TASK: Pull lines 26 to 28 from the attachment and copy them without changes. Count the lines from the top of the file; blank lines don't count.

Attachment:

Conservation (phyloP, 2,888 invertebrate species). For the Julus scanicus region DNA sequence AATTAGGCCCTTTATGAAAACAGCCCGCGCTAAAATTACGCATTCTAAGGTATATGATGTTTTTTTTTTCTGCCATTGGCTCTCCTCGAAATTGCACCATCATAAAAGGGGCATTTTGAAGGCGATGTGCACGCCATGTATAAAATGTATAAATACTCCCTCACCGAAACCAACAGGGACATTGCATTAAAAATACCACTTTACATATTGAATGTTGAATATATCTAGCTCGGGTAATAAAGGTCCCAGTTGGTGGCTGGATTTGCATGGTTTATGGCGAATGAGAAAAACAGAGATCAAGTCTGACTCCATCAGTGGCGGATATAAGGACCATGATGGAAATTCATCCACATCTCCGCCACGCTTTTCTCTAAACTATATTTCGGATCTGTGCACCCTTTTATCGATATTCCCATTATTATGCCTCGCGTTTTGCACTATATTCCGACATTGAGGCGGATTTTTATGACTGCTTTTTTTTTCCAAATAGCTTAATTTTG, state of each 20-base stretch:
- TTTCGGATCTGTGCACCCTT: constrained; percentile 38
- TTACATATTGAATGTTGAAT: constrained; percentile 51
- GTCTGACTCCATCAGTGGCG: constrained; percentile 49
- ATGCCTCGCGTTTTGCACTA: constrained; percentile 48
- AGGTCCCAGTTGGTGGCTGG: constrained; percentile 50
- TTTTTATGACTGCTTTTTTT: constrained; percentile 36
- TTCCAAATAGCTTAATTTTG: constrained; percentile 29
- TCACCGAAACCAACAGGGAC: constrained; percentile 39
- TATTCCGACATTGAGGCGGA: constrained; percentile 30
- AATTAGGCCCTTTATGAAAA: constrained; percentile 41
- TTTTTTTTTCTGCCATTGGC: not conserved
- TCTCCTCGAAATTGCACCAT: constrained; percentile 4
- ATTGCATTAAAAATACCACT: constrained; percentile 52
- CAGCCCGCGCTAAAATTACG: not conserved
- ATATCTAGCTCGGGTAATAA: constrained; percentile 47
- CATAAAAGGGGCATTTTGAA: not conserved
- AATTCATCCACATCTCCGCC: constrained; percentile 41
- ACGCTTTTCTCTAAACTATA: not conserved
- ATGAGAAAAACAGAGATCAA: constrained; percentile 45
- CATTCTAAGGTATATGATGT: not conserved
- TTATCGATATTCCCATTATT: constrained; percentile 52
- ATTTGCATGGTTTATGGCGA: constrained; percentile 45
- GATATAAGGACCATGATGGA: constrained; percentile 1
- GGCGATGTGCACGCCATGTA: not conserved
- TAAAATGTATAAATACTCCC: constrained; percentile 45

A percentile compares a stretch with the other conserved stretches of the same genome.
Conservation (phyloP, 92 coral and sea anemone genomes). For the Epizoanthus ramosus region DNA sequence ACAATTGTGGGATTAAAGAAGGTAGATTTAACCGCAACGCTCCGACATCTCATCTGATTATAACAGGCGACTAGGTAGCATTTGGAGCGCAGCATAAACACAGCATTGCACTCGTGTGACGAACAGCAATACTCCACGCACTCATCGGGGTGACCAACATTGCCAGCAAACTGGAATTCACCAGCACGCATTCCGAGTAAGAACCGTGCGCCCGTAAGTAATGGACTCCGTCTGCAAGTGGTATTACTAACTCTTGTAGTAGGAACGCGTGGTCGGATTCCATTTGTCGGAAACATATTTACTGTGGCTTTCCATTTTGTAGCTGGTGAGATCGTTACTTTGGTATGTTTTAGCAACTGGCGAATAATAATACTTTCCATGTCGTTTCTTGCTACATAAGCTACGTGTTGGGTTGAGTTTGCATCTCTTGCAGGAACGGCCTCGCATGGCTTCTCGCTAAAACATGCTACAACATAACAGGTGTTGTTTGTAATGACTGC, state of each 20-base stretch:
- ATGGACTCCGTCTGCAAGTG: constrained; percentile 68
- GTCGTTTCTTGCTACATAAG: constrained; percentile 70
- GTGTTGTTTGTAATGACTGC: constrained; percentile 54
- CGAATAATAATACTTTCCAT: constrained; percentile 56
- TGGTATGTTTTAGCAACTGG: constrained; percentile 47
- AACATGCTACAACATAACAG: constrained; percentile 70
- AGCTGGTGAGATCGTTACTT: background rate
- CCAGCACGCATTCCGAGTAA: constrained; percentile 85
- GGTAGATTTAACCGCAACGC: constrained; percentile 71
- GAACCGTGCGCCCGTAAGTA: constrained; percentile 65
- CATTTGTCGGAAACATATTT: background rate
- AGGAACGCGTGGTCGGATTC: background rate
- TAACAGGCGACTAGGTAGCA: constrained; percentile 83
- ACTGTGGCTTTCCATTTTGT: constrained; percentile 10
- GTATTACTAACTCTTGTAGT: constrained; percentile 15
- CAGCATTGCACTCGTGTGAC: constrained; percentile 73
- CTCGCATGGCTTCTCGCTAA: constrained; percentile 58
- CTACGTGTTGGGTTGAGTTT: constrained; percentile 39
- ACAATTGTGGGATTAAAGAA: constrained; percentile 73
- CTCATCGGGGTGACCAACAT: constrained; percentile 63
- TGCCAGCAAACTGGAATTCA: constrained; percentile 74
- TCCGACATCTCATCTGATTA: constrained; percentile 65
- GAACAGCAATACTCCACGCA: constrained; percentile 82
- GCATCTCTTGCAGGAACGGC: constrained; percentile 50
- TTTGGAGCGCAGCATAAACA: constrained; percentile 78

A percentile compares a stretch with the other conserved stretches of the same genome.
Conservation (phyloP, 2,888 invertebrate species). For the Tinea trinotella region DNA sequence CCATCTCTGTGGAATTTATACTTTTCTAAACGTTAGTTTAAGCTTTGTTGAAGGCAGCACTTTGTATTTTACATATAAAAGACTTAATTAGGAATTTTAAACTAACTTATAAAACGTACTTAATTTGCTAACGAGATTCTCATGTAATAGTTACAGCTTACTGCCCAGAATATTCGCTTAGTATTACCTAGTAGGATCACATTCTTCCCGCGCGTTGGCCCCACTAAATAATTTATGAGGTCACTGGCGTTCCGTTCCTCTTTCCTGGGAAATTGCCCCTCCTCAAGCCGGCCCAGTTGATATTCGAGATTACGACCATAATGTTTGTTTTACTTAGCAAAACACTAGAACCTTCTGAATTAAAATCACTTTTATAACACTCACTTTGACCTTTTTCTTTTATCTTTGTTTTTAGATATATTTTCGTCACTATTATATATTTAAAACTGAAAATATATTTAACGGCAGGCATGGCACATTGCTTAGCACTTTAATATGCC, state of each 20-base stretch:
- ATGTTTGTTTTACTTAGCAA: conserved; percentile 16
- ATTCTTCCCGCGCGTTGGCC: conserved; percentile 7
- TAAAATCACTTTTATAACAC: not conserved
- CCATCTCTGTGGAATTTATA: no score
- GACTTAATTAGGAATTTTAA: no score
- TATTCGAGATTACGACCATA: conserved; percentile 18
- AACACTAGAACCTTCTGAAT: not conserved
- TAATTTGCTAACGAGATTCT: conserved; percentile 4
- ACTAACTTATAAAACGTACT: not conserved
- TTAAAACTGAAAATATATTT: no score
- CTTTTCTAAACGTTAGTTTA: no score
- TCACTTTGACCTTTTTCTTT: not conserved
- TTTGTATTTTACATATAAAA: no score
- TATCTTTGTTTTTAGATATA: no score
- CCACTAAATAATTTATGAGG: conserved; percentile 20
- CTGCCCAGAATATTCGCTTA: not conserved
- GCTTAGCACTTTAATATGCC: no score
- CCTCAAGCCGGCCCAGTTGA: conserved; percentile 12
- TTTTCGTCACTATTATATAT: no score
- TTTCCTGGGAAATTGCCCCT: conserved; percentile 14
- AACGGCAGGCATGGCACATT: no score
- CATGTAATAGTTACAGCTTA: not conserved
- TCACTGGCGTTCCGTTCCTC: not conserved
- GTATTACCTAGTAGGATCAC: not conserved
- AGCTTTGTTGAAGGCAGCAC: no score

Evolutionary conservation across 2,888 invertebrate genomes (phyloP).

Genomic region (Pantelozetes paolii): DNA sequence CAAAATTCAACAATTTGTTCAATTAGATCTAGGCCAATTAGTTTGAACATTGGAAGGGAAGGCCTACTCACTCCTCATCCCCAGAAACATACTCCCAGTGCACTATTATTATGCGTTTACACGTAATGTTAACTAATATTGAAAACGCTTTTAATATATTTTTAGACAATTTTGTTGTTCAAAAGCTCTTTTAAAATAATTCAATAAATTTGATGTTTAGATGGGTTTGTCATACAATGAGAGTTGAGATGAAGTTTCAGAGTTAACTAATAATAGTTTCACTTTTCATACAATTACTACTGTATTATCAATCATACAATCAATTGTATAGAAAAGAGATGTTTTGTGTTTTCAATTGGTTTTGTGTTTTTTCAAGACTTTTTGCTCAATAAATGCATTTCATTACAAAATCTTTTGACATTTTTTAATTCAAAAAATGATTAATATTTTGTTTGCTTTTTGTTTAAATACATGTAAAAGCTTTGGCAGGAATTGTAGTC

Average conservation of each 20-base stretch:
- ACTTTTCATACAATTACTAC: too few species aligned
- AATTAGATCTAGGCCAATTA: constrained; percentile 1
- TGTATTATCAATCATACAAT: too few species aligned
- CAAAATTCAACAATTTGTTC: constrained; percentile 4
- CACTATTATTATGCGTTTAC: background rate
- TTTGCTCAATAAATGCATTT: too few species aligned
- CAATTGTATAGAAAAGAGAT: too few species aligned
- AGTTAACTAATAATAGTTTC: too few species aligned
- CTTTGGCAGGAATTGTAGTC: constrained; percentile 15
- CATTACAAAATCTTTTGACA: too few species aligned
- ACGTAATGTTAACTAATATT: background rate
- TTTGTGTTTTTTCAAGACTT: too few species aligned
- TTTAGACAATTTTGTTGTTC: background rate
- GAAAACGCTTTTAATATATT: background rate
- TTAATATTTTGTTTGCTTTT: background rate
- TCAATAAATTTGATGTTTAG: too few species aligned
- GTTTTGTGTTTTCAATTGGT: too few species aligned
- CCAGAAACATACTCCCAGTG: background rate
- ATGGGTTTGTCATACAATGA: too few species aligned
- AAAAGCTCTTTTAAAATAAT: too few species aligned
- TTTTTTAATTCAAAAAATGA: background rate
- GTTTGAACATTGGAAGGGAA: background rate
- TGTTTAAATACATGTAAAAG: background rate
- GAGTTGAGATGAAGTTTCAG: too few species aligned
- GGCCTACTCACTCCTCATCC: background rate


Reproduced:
- TAAAATGTATAAATACTCCC: constrained; percentile 45

A percentile compares a stretch with the other conserved stretches of the same genome.
Conservation (phyloP, 92 coral and sea anemone genomes). For the Epizoanthus ramosus region DNA sequence ACAATTGTGGGATTAAAGAAGGTAGATTTAACCGCAACGCTCCGACATCTCATCTGATTATAACAGGCGACTAGGTAGCATTTGGAGCGCAGCATAAACACAGCATTGCACTCGTGTGACGAACAGCAATACTCCACGCACTCATCGGGGTGACCAACATTGCCAGCAAACTGGAATTCACCAGCACGCATTCCGAGTAAGAACCGTGCGCCCGTAAGTAATGGACTCCGTCTGCAAGTGGTATTACTAACTCTTGTAGTAGGAACGCGTGGTCGGATTCCATTTGTCGGAAACATATTTACTGTGGCTTTCCATTTTGTAGCTGGTGAGATCGTTACTTTGGTATGTTTTAGCAACTGGCGAATAATAATACTTTCCATGTCGTTTCTTGCTACATAAGCTACGTGTTGGGTTGAGTTTGCATCTCTTGCAGGAACGGCCTCGCATGGCTTCTCGCTAAAACATGCTACAACATAACAGGTGTTGTTTGTAATGACTGC, state of each 20-base stretch: